You are referred a patient with a 3-year history of multiple vague health and cognitive complaints including pain, nausea, memory and concentration difficulties, and fatigue. Despite an exhaustive battery of tests, no medical basis has been found for the patient's symptoms.
Additionally, the reported severity of her complaints appears grossly out of proportion given gathered information and your own clinical observations. She does appear genuinely and significantly distressed by her reported issues but otherwise denies depressive symptoms.
After meeting with the patient, reviewing medical records (which include valid performance on neuropsychological validity testing), and interviewing multiple collateral sources, you come to the opinion that the patient is not intentionally falsifying or exaggerating her symptoms.
The patient does claim that she is no longer able to work due to the severity of her difficulties and states that she intends to file for disability.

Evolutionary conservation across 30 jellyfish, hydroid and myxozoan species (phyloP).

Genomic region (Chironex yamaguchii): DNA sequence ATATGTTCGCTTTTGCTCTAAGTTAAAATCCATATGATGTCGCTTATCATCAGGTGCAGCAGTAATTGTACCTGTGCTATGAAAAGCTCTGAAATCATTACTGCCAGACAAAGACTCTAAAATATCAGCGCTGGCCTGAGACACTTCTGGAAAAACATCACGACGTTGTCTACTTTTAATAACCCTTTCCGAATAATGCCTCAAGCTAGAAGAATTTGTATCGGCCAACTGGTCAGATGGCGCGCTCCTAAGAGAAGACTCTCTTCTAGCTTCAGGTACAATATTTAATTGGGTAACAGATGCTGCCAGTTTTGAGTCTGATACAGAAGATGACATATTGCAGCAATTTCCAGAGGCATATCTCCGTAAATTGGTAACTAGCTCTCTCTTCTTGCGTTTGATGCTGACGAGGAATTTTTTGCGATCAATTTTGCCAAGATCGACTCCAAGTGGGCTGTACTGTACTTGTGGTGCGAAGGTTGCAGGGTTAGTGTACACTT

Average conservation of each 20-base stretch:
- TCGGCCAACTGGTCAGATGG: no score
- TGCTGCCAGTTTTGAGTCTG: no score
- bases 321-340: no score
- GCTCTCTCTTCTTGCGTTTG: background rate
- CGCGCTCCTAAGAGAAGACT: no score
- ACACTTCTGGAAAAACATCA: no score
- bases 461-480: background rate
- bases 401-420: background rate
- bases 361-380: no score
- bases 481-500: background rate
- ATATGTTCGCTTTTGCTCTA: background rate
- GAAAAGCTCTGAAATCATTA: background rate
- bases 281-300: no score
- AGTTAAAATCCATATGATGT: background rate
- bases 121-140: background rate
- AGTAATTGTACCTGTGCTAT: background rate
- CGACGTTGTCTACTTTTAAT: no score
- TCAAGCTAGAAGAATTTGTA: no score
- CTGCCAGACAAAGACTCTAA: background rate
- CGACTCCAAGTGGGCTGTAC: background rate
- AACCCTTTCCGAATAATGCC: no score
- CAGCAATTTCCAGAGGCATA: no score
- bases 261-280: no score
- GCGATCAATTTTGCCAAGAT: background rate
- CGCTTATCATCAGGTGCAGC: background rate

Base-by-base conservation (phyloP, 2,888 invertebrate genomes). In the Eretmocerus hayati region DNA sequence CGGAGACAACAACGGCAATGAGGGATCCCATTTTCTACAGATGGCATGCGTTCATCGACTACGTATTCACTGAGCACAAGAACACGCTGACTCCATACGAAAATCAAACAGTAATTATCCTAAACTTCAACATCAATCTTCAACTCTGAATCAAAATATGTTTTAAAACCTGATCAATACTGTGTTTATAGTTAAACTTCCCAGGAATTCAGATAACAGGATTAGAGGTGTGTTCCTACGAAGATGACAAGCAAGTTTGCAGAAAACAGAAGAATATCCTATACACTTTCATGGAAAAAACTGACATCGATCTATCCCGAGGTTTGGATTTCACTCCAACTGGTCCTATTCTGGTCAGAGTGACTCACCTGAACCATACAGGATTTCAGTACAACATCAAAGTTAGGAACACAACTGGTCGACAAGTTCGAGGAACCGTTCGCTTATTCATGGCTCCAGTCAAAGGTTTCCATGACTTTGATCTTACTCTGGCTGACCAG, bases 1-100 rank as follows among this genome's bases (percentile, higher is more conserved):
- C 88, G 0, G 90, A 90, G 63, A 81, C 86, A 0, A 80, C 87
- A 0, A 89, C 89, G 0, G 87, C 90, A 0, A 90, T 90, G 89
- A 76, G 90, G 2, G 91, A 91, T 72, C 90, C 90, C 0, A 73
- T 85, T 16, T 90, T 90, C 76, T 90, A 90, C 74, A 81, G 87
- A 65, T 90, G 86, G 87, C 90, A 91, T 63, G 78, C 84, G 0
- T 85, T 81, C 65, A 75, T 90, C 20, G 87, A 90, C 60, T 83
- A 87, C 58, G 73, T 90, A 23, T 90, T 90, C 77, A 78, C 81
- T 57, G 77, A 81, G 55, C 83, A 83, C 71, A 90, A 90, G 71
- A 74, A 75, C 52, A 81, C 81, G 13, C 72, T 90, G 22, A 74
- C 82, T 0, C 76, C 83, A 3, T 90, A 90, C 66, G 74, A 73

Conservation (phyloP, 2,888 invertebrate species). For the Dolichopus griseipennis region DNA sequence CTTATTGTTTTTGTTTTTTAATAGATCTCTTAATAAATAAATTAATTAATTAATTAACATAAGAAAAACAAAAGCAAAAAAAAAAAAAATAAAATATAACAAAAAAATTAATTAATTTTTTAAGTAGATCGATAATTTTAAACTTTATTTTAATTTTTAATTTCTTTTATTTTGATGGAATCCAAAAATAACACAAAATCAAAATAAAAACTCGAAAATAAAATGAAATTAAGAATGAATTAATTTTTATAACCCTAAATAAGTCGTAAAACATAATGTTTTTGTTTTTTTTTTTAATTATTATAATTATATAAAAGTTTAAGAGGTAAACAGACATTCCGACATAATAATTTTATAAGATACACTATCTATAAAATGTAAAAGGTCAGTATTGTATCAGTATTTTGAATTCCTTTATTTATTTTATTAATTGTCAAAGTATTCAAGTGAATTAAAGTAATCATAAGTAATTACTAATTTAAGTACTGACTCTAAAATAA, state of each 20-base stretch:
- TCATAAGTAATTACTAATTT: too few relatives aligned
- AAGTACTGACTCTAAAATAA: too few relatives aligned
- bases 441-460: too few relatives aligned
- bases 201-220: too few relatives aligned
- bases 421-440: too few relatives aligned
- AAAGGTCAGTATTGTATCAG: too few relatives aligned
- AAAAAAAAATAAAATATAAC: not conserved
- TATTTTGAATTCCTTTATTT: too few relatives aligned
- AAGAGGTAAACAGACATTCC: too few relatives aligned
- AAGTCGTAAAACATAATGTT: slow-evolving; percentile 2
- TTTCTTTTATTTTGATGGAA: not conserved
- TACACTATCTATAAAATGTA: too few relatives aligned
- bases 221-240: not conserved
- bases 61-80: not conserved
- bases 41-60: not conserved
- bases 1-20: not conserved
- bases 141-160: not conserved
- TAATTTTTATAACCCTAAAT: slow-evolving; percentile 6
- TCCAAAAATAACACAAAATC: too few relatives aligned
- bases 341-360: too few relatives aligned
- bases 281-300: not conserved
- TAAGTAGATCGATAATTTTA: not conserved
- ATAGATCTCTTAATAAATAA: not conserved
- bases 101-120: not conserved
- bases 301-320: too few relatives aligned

Answer C. Somatic symptom disorder
In the above case, malingering would not be a correct diagnosis. DSM-5 criteria provide 4 conditions under which malingering “should be strongly suspected.” These include:
• medicolegal context
• discrepancy between self-report and medical findings
• poor patient cooperation
• antisocial personality disorder
A number of substantive changes to the diagnostic labels and criteria for somatoform disorders appear in DSM-5. These disorders are now referred to as somatic symptom and related disorders.
This DSM diagnostic category includes factitious disorder as well as conditions such as somatic symptom disorder, illness anxiety disorder, and conversion disorder (functional neurological symptom disorder). The latter disorders can be difficult to clinically differentiate from malingering and factitious disorder because patients with these disorders also report symptoms that are in excess of, inconsistent with, or incompatible with known manifestations of true medical illness.
For related information, see “Challenges in Assessing and Managing Malingering, Factitious Disorder, and Related Somatic Disorders,” by Phillip K. Martin, PhD, Ryan W. Schroeder, PsyD, on which this quiz was based.
This article was originally published on November 11, 2015 and has since been updated.